There are many forms of energy around us: light, heat, vibrations, wind, electromagnetic fields, fluid flow, waves, organic waste, etc. At large scale, many of these energy sources already play a significant role in powering our society and are projected to become dominant contributors by 2040. On the smaller scale, exciting scientific and engineering challenges must be overcome to harness these energy sources. Success in developing devices that cost-effectively convert these very small magnitudes of energy into electricity will lead to massive infrastructural changes ranging from buildings to transportation to communication. In this talk, I will provide a brief summary on the progress made in developing these small scale devices and discuss the potential for hybrid systems that combine living and artificial components to capture environmental energy.

As we begin the New Year we’ll take a moment to celebrate some recent accomplishments and look towards the future: winners of the 2017 Rustum and Della Roy Awards will be announced, new faculty will be highlighted, and I’ll provide an update on some MRI strategic initiatives.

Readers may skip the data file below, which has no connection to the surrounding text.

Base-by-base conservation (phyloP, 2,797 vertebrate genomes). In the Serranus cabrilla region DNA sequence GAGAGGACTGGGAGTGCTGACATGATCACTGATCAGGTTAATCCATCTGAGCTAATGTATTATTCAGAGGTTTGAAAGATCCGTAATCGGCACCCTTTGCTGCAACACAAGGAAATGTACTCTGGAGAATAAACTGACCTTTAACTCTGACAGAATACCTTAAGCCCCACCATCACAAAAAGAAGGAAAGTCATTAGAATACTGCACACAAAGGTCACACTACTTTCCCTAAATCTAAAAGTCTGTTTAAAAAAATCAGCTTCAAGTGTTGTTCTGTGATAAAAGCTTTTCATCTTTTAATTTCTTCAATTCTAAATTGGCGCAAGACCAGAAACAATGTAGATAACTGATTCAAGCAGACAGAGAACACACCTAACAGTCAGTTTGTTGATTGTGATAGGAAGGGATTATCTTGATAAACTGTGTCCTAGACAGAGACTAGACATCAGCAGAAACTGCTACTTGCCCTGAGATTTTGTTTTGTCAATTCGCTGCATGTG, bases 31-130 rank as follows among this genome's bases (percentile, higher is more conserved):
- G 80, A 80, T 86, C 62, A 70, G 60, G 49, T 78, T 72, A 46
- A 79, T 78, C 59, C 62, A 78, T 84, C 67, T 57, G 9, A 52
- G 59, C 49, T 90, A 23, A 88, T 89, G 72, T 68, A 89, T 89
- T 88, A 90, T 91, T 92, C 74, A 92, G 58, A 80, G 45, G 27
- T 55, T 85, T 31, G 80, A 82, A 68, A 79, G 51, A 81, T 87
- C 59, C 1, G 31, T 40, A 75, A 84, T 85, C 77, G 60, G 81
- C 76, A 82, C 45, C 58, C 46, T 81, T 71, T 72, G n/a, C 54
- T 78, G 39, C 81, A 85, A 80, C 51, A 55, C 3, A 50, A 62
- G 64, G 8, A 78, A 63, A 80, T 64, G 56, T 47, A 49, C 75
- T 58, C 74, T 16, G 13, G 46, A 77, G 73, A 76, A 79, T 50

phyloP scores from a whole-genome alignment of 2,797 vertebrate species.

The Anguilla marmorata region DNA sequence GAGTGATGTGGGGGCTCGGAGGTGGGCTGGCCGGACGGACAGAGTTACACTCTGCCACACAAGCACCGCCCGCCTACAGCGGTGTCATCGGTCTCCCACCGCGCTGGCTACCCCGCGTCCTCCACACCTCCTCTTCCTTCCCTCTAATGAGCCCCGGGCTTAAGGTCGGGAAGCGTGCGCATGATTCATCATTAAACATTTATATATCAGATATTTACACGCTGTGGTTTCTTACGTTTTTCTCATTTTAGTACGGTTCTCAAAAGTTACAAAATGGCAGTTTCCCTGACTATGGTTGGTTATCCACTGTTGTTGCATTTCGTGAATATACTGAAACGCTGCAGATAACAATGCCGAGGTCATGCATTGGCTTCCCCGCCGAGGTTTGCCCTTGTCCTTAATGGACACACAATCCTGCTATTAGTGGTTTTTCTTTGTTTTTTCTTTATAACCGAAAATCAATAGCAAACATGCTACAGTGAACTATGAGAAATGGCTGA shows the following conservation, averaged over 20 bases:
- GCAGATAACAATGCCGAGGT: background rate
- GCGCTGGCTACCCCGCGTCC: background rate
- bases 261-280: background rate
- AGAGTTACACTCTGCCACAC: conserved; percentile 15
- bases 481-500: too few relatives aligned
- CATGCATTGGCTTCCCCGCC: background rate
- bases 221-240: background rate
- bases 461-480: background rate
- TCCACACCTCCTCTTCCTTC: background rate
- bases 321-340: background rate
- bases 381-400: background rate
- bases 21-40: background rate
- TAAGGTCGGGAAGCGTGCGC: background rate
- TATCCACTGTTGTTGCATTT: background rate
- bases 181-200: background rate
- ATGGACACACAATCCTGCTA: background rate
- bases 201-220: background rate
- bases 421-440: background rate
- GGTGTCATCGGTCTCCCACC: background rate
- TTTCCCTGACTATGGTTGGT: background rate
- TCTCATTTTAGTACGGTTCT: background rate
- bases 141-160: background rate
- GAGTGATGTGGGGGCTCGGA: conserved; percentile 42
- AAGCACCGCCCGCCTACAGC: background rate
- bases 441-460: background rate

Harl Tolbert | Office of Technology Management

I will discuss the role patents play in research, development, technology and the economy—including the differing views specific fields of research and industry have on the value of patents. The role of patenting at academic institutions will also be discussed. We will examine the ways that patents have enhanced innovation, and how they sometimes are thought to impede collaboration and new discoveries.

Lithium ion batteries are energy-storage devices that deliver power on demand. In this talk I will introduce new strategies to use the electrochemical cells within lithium ion batteries to harvest mechanical energies, thereby filling the gap of highly efficient mechanical energy harvesters at the low-frequency paradigm.